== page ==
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View Diary: Republican report: 3 Myths of Copyright, quashed by MPAA and RIAA. (19 comments)

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  •  The sliding scale wouldn't necessarily make it (1+ / 0-)
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    more expensive over time.  If you don't sell anything, but just want to keep something off the market so as not to compete with your earlier works, you get 46 years of copyright basically for free.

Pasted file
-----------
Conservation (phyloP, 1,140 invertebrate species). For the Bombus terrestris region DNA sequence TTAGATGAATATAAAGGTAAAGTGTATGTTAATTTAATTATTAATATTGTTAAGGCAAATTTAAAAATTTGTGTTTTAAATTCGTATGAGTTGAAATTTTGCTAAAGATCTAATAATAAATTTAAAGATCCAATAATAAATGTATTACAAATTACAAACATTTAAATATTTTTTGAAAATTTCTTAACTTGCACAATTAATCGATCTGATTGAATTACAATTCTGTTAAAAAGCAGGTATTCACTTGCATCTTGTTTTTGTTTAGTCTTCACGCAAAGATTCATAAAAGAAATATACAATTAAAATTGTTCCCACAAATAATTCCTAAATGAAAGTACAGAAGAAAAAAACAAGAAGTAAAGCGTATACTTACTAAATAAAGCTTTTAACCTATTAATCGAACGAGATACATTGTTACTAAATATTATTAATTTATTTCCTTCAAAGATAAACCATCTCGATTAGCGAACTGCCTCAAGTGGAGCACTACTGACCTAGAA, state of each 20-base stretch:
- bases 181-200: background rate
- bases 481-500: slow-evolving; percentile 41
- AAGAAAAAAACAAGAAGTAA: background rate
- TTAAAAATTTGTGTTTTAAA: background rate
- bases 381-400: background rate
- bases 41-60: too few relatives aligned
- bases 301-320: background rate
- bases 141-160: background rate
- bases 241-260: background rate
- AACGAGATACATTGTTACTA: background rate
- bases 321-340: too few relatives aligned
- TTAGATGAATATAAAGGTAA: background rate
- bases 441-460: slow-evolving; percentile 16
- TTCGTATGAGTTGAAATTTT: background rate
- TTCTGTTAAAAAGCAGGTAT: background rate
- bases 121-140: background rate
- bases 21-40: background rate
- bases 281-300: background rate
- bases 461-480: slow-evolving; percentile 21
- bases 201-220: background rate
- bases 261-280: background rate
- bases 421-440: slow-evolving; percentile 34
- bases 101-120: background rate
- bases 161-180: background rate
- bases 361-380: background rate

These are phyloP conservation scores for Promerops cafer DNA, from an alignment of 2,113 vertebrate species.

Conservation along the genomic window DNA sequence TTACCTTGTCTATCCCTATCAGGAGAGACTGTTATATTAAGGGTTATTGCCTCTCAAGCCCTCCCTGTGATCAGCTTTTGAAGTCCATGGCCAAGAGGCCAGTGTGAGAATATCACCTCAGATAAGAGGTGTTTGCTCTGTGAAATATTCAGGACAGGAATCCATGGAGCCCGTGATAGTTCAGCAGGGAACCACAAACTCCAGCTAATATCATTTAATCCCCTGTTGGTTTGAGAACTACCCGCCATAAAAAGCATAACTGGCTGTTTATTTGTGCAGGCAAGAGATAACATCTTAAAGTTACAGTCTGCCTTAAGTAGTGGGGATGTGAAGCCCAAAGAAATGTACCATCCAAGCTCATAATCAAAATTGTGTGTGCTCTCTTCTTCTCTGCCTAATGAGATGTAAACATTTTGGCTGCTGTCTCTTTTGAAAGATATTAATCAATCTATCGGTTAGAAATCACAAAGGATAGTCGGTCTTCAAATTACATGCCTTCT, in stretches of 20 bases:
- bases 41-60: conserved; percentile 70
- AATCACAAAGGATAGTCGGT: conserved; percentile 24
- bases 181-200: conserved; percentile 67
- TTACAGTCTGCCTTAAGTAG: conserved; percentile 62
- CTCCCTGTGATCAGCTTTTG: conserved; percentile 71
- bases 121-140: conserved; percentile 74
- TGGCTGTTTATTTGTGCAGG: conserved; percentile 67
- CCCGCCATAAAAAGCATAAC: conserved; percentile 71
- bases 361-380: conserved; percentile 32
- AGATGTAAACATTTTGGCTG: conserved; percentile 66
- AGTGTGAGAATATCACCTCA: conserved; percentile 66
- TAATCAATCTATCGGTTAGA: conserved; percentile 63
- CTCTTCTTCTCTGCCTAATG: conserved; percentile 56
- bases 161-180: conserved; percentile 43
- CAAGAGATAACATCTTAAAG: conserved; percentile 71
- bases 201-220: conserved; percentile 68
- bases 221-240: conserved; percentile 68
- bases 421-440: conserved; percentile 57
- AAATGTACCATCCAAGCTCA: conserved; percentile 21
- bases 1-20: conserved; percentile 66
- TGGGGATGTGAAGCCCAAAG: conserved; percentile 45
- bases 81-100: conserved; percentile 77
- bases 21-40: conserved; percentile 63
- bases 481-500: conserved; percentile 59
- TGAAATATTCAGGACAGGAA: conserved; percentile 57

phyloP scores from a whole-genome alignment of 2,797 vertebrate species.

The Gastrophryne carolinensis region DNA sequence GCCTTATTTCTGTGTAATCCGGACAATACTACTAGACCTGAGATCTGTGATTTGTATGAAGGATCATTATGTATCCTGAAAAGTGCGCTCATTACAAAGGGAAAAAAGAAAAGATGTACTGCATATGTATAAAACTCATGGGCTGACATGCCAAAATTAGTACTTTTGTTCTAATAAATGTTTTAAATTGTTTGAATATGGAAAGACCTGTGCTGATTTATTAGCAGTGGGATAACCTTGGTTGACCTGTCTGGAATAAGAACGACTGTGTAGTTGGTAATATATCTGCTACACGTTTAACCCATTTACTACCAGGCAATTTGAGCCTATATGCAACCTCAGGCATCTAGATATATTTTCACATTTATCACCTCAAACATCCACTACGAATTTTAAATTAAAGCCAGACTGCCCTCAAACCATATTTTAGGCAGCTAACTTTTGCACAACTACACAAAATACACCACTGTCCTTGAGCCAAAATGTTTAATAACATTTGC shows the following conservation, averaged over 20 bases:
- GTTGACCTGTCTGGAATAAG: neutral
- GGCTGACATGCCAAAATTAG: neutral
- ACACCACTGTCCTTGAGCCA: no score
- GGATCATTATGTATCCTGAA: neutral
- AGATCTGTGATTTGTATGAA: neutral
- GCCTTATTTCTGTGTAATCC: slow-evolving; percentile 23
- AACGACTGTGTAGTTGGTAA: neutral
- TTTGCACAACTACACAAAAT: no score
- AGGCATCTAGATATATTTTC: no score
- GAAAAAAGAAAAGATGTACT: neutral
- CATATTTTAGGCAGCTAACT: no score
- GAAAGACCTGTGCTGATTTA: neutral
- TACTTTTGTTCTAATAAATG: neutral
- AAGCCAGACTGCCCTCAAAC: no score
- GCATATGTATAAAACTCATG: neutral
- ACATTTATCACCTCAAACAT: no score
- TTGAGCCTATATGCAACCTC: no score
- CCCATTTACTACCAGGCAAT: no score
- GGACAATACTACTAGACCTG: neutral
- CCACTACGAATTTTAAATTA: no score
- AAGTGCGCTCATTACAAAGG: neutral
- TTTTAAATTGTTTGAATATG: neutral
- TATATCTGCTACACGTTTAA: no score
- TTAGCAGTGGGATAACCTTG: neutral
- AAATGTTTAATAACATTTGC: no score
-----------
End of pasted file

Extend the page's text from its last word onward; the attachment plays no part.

Suspect very little of the profit of a copyrighted work comes after 10 years.  There are certainly exceptions, and the birth of the ebook / streaming video / etc. could certainly change that, since it becomes cheaper and cheaper to keep old books available, but then the issue becomes one of discovering the copyrighted work.

    •  No, a great deal of profit can come after 10 years (0+ / 0-)

      It really just depends on the property. Think about The Wizard of Oz....Think about the entire Disney animated film archive. Think about The Lord of the Rings.

      Sure, most books and movies fade into profitless oblivion after 24 years.  But not all.  And the big drivers of the unending copyright protections are really the film companies.  This revision could finance the Library of Congress in style for a long time.

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